I am writing this column between one of the sessions at the American Bar Association (ABA) White Collar Crime (WCC) Conference in blustery New Orleans.
In this politically charged climate there has been a lot of discussion about building certain structures on our Southern border. Whether or not our country has a “crisis” is a point that has been and continues to be hotly debated. While walls are meant from keeping someone or something out — bridges are built to connect people.
Over the past decade a majority of Foreign Corrupt Practices Act (FCPA) matters have been resolved by either a Deferred Prosecution Agreement (DPA) or a Non Prosecution Agreement (NPA). Over the past two years, the current administration has seen the Department of Justice (DOJ) come up with FCPA standards designed to bring more transparency and certainty for the business community. If we go back three years ago to 2016, in succession we saw the following policies rolled out by the DOJ:
- 2016 FCPA Pilot Program
- 2017 Evaluation of Corporate Compliance Programs
- 2017 FCPA Corporate Enforcement Policy
- 2018 anti-piling on and Safe Harbor in mergers and acquisitions (M&A)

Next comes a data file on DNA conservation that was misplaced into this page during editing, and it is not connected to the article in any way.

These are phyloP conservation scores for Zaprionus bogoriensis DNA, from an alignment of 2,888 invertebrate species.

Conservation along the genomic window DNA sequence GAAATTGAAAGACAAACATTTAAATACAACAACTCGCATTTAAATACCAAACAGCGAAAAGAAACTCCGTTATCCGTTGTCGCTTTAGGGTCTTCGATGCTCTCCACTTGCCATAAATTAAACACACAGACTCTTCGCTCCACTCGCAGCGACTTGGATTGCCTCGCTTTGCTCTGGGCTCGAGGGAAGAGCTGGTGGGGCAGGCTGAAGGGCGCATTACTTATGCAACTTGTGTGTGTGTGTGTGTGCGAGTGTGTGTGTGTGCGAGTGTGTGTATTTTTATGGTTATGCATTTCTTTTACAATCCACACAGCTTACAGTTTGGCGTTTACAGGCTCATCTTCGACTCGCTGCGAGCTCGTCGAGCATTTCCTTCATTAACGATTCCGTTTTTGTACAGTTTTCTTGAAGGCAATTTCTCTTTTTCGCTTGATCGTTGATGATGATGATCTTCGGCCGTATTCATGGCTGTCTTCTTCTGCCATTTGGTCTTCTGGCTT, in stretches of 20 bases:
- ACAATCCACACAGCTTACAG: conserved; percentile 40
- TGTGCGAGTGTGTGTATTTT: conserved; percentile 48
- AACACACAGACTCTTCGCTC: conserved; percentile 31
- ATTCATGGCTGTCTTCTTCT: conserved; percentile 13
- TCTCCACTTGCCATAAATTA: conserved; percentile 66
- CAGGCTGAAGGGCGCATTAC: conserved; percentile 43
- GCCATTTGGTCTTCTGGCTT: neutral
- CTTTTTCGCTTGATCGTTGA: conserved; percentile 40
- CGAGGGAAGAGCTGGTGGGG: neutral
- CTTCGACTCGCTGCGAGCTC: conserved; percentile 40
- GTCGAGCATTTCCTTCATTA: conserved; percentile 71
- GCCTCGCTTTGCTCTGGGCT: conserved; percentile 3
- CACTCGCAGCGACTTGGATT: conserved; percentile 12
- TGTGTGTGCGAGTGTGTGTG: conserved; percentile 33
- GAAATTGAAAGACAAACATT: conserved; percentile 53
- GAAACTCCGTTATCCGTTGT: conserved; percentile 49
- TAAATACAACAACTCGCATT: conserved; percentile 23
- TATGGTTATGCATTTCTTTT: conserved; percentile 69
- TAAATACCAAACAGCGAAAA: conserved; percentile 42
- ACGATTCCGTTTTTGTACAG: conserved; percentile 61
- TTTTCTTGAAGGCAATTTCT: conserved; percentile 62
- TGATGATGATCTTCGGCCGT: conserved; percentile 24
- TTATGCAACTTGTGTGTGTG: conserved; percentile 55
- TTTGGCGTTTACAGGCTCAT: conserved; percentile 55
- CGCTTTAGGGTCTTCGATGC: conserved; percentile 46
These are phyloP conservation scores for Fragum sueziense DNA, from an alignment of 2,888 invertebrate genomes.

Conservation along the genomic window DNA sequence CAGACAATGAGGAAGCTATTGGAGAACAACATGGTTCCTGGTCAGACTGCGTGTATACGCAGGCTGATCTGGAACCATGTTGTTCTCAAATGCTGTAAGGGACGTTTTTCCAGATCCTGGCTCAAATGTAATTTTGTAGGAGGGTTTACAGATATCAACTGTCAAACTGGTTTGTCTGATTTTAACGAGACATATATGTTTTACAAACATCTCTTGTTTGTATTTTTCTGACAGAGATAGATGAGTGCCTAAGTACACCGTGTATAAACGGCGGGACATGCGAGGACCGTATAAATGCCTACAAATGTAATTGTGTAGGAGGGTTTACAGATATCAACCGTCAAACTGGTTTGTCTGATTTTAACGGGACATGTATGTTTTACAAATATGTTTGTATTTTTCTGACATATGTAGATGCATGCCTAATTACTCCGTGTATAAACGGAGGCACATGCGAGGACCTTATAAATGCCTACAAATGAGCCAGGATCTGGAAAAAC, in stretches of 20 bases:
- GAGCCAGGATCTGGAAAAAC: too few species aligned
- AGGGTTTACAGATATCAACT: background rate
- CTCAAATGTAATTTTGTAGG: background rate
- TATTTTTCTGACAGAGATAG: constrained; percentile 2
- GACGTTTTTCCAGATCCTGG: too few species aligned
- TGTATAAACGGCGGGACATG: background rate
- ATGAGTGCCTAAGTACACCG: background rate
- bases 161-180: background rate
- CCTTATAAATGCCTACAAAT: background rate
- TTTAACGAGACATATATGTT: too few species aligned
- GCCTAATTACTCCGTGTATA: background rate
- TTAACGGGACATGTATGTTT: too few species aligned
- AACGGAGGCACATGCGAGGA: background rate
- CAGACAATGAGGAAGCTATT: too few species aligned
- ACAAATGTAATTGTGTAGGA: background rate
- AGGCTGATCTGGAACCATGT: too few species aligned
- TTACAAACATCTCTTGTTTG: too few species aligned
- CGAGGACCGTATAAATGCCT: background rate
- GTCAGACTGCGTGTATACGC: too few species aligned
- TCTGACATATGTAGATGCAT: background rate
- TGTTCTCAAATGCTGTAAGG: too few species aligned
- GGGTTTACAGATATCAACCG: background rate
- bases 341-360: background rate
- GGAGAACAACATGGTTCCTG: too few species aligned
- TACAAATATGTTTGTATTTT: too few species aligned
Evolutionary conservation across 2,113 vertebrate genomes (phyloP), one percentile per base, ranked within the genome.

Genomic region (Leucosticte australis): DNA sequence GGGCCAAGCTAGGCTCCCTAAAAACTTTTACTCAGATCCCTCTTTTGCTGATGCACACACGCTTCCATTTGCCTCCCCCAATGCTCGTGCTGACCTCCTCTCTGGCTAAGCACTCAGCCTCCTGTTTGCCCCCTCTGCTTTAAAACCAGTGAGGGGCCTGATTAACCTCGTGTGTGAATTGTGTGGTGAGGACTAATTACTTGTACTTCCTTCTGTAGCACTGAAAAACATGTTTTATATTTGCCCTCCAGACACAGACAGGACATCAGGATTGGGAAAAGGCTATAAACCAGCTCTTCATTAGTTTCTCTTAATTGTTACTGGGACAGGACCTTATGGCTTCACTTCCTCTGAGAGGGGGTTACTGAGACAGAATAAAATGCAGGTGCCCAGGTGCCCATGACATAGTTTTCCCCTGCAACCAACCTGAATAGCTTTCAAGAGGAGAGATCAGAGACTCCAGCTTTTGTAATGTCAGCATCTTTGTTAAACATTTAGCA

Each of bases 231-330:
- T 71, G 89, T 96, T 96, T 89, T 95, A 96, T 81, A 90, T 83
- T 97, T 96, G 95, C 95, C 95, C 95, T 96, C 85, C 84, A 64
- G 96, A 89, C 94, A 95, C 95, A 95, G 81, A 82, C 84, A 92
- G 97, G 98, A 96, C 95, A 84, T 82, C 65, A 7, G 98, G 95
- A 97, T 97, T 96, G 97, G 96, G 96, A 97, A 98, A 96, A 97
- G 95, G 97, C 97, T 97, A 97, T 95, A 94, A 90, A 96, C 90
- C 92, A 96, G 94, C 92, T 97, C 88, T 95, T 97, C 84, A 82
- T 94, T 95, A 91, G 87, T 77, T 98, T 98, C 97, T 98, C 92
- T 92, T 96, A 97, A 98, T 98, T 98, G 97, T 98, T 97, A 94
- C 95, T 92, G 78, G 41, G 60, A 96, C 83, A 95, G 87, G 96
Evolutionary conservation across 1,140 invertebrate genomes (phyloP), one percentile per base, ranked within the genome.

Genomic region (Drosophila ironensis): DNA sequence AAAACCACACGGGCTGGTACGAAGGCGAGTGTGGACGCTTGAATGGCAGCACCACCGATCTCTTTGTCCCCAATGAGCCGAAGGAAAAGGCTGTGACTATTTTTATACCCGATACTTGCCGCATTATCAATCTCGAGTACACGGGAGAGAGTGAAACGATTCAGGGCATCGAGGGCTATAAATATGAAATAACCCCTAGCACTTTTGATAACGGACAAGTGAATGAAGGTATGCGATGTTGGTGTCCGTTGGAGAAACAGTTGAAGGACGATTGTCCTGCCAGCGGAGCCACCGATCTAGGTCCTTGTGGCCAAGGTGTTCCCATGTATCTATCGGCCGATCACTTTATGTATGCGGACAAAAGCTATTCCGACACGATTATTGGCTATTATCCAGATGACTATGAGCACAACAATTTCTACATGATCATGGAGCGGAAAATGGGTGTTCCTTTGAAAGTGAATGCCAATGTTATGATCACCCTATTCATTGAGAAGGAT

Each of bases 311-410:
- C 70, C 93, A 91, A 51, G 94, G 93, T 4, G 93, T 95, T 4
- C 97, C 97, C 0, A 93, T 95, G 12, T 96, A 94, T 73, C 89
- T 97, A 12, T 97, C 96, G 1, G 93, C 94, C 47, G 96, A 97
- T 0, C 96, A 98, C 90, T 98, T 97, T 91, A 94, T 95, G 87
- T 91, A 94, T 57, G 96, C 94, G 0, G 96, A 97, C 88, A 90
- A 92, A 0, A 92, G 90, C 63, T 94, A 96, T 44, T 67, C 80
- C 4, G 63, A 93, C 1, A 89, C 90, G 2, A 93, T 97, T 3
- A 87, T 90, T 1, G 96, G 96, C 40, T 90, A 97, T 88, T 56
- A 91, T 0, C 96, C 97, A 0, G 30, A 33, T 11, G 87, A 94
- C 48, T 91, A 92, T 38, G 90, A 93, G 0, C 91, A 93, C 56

This has also changed the position of monitoring and when it is chosen as the proper remedy to help a company find its moral compass. To some, this may sound like an aspirational goal, but I can tell you from working as a monitor, there is nothing like hearing feedback from your monitoring client that sounds something like, “Even though we did not want a monitor and only hired you because our regulator made us do it, we are completely sold on what you do and the value of monitoring.”
When a monitor hears this, it’s pure gold and makes everything worthwhile!
Let me jump back to the idea of DOJ transparency and certainty. If a company finds a violation and self-reports to the DOJ or SEC, there is an expectation of a declination without a monitor. As this expectation is the new norm, one of the key factors now is that the regulators presume that the company’s ethics and compliance program, as it exists, is robust enough to have red-flagged this suspicious behavior.
If this is the new norm, what is there for a monitor to do?
Besides looking for career retraining, we in the monitoring field have found opportunities for companies to perform proactive independent assessments. Now I know I may have thrown out a lot of jargon and government agencies to you, but I humbly ask you to join me on a journey where we will not only discus not all things anti-corruption, ethics, compliance and social responsibilities, but also will use the response, perspective and perception of how the events may look to a monitor.
I invite you to ask questions and join me on the bridge, as we build the connective tissue between the different silos of you company and your compliance program. If you remember one thing from this column, let it be “bridges are good,” “walls are bad.”
This applies not only for your company, but in other arenas as well.
Well, it’s back into the conference room for me. Hope the coffee’s hot, the chocolate cookies are gooey and the AC is on full blast.
Until next time,